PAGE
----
Environment authorities said Saturday a smelter is mainly to blame for a lead poisoning that sickened 615 kids in northwest China's Shaanxi Province.
But "other factors" cannot be ruled out, such as auto exhausts, home decoration, diet and living habits, said Han Qinyou, head of the Baoji Municipal Environmental Protection Monitoring Station, at a press conference.
At least 615 children, out of the total 731 under the age of 14 living in two villages near the Dongling Lead and Zinc Smelting Co. at Changqing Township of Fengxiang County in Baoji, have shown excessive amounts of blood lead after medical tests.
Residents from the Madaokou and Sunjianantou villages that are adjacent to the company believed that children's sicknesses are linked to environmental pollution caused by the smelter.
"We collected 69 samples of groundwater, surface water, soil, air and sewage in the area to check for contamination," Han said. "The results show that the groundwater, surface water, soil and the company's waste discharge have all met the national standards, but lead content in the air along the main roads near the company is 6.3 times that of the monitoring sites 350 meters away from the roads."
The official would not specify whether there has been an air pollution.
"What we will do next is to speed up the relocation of nearby residents, order the company to improve its ways of waste discharge and carry out further environmental assessment in the area," he added.
The smelting plant belongs to Dongling Group, one of the biggest private companies in Shaanxi Province. The plant in Changqing town began operating in 2006, producing 100,000 tonnes of lead and zinc and 700,000 tonnes of coke annually. It contributed 17 percent of the county's GDP last year.
Local authorities ordered the closure of the smelting plant on Aug. 6, about two weeks after the first lead poisoning case was reported in 6-year-old Miao Fan.
Zhao Weiping, vice Communist Party secretary of the Dongling Group, offered an apology to local residents at the press conference Saturday.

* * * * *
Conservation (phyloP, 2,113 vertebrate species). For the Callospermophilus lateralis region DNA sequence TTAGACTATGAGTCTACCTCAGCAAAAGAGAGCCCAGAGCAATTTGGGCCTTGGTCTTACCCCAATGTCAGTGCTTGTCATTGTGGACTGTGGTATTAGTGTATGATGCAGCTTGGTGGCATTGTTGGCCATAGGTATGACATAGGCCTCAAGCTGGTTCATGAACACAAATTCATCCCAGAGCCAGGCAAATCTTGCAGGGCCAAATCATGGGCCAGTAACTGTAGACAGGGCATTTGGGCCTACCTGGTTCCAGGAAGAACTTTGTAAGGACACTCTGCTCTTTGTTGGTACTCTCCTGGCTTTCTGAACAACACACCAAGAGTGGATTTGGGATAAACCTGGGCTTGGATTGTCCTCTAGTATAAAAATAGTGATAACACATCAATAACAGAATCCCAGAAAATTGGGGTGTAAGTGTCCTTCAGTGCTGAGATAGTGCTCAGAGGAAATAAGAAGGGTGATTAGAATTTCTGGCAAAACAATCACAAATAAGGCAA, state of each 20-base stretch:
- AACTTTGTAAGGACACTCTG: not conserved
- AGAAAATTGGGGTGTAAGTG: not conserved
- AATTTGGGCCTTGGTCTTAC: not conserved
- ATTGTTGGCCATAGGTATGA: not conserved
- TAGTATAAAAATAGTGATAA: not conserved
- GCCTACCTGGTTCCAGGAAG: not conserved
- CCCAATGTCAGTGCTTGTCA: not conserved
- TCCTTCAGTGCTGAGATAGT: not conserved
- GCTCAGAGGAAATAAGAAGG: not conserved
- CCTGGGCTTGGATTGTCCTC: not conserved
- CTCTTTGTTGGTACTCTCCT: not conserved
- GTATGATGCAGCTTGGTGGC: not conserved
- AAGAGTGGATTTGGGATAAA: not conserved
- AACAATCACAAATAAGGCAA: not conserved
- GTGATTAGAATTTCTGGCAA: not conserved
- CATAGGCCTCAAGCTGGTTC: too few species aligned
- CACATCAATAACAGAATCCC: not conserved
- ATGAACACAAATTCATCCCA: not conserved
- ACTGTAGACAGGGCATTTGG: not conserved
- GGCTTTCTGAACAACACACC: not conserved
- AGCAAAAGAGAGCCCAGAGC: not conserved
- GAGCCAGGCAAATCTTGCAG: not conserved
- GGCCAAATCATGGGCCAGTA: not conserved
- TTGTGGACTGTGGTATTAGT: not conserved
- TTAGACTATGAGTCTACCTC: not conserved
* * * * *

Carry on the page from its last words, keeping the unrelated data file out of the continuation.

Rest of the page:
"We will cooperate with the government to treat the sickened children and improve our work in light of the requirements of environment authorities," he said.
Of the 615 children, 166 were diagnosed as lead poisoning patients and need to be hospitalized. The lead content in their blood has exceeded 250 micrograms per liter.
"So far, 154 kids have been hospitalized. The other 12 are being admitted to hospital," He Hongnian, executive deputy head of Fengxiang County, told the press conference. "Their medical expenses will be covered by the county government."
"The rest should be able to expel the excessive lead from their bodies through nonmedical treatments at home. The government will send milk, dried vegetables and dried fruits to them starting tomorrow," he said.
The county government had pledged, in a deal reached before the plant was opened, to relocate all residents living within a radius of 500 meters to the plant in three years. But the relocation was behind schedule -- of all the 581 families that should have been relocated by now, only 156 have moved to new homes.
The county government promised earlier this week to speed up relocation and to ensure that all the remaining 425 families would be relocated to a new site 1,350 meters away from the smelter within two years.
"To eliminate their worries about whether the new site could rid of the lead pollution completely, we will invite experts on architecture, environmental protection and meteorology to give an evaluation next week," He said.
(Xinhua News Agency August 16, 2009)